A major contribution of this work is an adaptive method for removing redundant information from sequences. This principle can be implemented with the help of any of the methods mentioned in the introduction.

Consider a deterministic discrete time
predictor (not necessarily a neural network)
whose state at time of sequence is described by
an environmental input vector , an internal state vector , and
an output vector . The environment may be non-deterministic.
At time , the predictor starts with
and an internal start state .
At time , the predictor computes

At time , the predictor furthermore computes

Information about the observed input sequence can be even further
compressed beyond just the unpredicted input vectors
.
It suffices to know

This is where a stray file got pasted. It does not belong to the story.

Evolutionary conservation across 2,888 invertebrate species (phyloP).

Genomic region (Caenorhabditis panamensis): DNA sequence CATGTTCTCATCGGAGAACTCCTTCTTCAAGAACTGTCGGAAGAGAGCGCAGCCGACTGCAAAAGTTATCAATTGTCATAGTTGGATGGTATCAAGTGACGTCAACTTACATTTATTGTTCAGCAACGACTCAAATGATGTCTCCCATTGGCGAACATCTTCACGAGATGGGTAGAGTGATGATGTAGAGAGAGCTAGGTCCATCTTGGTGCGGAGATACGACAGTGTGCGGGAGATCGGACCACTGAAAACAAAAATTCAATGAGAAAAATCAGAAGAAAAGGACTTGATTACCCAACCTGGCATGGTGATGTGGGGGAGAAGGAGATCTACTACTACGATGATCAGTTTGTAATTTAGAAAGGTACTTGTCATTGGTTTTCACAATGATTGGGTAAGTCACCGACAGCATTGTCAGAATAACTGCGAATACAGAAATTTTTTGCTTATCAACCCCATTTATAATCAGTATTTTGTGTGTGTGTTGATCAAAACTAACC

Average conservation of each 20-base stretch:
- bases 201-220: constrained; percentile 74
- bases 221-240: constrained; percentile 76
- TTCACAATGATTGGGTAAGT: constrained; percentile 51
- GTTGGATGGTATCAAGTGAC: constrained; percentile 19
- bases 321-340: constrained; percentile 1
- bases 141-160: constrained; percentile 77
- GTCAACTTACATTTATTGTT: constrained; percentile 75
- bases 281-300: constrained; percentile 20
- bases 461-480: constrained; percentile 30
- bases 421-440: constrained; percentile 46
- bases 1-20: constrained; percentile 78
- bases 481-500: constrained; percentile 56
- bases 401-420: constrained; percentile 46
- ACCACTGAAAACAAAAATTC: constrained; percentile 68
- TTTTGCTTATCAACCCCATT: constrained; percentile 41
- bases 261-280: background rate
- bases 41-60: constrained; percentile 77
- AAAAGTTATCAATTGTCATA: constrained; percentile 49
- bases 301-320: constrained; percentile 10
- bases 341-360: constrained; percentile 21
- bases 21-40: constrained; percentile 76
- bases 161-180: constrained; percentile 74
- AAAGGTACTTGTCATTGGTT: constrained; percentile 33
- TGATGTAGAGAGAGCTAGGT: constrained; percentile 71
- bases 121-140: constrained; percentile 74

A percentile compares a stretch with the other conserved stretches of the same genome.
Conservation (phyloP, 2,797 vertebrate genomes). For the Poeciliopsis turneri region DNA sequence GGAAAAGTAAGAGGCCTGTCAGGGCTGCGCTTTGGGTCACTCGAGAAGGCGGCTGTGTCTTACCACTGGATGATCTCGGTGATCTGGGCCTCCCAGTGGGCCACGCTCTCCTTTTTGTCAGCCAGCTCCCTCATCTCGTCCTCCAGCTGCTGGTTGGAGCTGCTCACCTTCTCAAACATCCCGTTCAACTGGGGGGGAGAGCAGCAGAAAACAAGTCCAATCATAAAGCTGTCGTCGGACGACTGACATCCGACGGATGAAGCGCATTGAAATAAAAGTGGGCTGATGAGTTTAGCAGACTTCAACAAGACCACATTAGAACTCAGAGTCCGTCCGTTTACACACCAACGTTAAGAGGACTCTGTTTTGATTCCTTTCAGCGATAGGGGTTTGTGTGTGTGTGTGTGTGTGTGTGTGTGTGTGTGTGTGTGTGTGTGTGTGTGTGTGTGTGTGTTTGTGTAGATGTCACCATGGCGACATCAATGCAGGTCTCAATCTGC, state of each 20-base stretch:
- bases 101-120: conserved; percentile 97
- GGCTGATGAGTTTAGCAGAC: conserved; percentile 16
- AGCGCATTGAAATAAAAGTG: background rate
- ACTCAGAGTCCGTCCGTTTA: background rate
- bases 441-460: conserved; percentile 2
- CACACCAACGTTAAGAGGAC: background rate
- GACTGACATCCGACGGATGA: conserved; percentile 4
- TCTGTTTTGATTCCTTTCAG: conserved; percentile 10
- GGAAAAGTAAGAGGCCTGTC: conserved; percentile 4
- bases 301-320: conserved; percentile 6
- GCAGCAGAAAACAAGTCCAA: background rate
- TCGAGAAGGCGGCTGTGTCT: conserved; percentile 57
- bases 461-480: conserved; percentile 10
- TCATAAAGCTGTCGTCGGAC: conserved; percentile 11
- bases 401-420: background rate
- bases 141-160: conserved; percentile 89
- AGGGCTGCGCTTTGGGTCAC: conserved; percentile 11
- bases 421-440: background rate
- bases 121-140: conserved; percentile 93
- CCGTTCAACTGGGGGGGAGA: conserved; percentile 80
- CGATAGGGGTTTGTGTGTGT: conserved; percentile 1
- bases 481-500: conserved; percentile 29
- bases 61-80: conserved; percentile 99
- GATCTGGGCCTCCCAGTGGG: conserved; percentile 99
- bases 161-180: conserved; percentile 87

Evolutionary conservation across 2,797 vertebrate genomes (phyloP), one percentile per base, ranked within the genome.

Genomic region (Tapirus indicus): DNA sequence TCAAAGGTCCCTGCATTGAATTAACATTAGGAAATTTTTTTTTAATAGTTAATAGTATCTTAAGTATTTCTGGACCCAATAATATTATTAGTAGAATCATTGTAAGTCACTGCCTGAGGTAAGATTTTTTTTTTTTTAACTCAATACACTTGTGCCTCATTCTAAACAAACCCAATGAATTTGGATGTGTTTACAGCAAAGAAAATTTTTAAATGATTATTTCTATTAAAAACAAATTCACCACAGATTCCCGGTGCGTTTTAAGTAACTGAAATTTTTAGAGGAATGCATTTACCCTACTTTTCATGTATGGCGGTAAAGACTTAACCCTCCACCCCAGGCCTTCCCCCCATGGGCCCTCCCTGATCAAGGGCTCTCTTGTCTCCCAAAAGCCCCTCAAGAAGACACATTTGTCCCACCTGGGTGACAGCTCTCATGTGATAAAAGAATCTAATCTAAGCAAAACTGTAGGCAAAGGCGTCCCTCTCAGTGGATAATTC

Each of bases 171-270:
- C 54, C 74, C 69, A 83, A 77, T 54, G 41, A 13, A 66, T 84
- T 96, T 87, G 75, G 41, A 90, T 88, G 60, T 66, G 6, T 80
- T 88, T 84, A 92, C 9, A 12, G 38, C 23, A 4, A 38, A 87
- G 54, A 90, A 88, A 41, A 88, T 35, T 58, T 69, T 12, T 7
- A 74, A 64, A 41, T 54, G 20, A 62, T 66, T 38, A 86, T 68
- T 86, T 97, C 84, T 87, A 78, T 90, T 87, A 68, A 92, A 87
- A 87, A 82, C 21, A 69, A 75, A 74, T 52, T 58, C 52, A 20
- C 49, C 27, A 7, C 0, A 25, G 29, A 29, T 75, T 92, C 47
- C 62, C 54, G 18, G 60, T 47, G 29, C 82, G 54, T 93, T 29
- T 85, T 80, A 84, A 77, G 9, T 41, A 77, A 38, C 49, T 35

only those *elements* of the vectors that were
not correctly predicted.

This observation implies that we can discriminate one sequence
from another
by knowing *just the unpredicted inputs
and the corresponding time steps at which they occurred*.
No information is lost
if we ignore the expected inputs.
We do not even have to know and .
I call this *the principle of history compression*.

From a theoretical point of view it is important to know at what time an unexpected input occurs; otherwise there will be a potential for ambiguities: Two different input sequences may lead to the same shorter sequence of unpredicted inputs. With many practical tasks, however, there is no need for knowing the critical time steps (see section 5).

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